Text as Art in Orange County
Evoking his background as an art critic, William Powhida’s text-based drawings and prints offer humorous (and ruthless) critique of the art world. This satirical checklist for a panel discussion about art blogging includes bullet points like “will anyone ever get paid?” and in-joke references to fellow arts writers.
Once described as an “artist-cartoonist-flamethrower” by New York Magazine’s art critic Jerry Saltz, William Powhida parodies the hypocrisies and vanities of the high-art establishment through his alter-ego, also known as William Powhida. “The art world,” he has said, “is already divided into unknowns, emerging, established, mid-career, international artists, and according to what graduate program you went to, who you’re friends with and your social pedigree. It’s more like a high-school cafeteria.” Powhida’s institutional critique takes the form of satirical drawings and, more recently, performance. He came to the art world’s attention in 2009 with a diagram published in the Brooklyn Rail that lambasted the New Museum for exhibiting the collection of one of its own trustees. Art Basel Miami Beach Hooverville (2010) depicts the art world as a corrupt, teeming slum, while What Do Prices Reflect? (2011), which lists a skewed rationale for deciding an artwork’s value, reads, “Whether or not the work will impress your cultured friends…A highly ritualized exercise in shared delusions…The informal collusion of taste in a statistically insignificant % of the population.”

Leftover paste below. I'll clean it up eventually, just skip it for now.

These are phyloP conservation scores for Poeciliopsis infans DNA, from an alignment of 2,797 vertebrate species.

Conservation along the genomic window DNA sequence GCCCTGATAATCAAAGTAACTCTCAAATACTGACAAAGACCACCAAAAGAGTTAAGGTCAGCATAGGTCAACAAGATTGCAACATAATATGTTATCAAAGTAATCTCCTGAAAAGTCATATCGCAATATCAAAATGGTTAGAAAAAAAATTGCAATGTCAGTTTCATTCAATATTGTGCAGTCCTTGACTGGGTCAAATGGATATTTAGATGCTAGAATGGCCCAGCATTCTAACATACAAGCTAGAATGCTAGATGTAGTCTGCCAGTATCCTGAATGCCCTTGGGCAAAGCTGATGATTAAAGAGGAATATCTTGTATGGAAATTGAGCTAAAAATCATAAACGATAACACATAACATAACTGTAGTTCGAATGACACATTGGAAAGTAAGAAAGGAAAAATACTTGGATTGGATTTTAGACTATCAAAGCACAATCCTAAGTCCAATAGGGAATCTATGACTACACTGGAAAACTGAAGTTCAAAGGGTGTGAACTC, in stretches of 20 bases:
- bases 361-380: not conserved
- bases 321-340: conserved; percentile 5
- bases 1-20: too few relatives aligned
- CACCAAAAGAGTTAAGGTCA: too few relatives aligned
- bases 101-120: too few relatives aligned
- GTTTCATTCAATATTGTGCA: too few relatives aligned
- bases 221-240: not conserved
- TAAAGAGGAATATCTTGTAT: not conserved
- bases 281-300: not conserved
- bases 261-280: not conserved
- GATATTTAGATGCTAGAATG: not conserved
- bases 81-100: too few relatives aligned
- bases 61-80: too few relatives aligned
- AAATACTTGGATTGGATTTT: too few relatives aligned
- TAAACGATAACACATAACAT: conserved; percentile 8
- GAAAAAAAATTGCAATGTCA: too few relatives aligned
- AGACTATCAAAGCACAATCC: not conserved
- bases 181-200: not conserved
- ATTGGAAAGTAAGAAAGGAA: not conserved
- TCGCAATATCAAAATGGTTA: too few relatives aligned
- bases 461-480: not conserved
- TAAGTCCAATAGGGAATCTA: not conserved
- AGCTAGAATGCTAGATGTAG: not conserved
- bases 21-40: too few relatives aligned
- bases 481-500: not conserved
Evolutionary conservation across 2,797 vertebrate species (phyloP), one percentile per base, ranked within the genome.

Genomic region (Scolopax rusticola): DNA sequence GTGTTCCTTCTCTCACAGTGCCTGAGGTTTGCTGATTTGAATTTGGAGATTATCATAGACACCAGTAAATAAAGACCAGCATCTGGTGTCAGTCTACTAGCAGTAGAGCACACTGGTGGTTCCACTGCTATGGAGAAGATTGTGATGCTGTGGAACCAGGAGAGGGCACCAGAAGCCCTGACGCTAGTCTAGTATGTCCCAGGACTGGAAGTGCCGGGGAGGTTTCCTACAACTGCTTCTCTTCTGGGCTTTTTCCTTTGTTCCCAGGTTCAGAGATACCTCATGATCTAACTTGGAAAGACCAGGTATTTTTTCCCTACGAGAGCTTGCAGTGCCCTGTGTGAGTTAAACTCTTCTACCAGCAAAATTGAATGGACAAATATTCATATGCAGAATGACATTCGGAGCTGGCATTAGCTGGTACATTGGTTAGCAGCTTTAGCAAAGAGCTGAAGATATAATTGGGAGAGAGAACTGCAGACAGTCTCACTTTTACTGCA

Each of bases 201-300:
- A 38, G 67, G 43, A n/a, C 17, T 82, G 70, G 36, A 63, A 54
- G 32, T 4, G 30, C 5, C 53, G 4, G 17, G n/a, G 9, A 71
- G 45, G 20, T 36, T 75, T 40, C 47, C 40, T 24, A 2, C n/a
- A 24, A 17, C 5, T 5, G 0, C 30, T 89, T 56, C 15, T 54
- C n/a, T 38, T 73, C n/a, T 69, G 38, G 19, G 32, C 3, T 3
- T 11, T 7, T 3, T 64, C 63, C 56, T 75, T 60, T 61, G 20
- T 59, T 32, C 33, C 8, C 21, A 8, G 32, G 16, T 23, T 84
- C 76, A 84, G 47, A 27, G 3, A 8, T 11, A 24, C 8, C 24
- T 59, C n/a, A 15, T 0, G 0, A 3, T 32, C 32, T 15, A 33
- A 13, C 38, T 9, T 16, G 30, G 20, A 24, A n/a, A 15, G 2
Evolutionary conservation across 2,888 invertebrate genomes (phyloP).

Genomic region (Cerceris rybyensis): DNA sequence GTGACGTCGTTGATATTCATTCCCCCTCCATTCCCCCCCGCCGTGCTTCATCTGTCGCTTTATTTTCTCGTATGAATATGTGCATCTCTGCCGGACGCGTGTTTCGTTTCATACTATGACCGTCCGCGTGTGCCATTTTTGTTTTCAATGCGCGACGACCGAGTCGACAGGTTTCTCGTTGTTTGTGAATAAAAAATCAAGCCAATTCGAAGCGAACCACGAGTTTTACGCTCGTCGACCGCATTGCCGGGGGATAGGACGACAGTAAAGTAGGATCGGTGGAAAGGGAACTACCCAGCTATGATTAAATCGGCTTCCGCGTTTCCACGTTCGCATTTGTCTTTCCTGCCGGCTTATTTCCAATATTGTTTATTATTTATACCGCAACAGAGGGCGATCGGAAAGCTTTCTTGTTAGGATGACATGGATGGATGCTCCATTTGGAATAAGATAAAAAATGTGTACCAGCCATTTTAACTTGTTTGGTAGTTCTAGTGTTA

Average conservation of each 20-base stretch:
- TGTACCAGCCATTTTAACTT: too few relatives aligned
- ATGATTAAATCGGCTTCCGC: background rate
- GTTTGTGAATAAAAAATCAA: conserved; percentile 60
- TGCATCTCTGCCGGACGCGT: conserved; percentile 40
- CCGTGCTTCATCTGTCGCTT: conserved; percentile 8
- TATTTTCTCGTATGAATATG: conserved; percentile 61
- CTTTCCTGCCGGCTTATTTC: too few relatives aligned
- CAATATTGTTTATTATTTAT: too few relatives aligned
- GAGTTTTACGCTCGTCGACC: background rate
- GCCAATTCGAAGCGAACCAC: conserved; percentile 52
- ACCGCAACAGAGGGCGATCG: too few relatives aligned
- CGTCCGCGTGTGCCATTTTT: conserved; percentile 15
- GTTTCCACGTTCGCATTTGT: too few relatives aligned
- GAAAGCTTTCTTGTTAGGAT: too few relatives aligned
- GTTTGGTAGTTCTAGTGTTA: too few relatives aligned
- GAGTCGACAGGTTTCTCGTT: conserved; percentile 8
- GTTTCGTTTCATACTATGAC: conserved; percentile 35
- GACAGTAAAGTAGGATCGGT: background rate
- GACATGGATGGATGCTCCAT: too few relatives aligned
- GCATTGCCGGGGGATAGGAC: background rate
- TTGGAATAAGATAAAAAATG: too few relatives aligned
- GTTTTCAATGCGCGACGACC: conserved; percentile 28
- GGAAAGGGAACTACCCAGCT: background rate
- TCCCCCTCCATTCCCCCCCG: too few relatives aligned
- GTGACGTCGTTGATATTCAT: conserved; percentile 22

American, b. 1976, Saratoga Springs, New York, based in Brooklyn, New York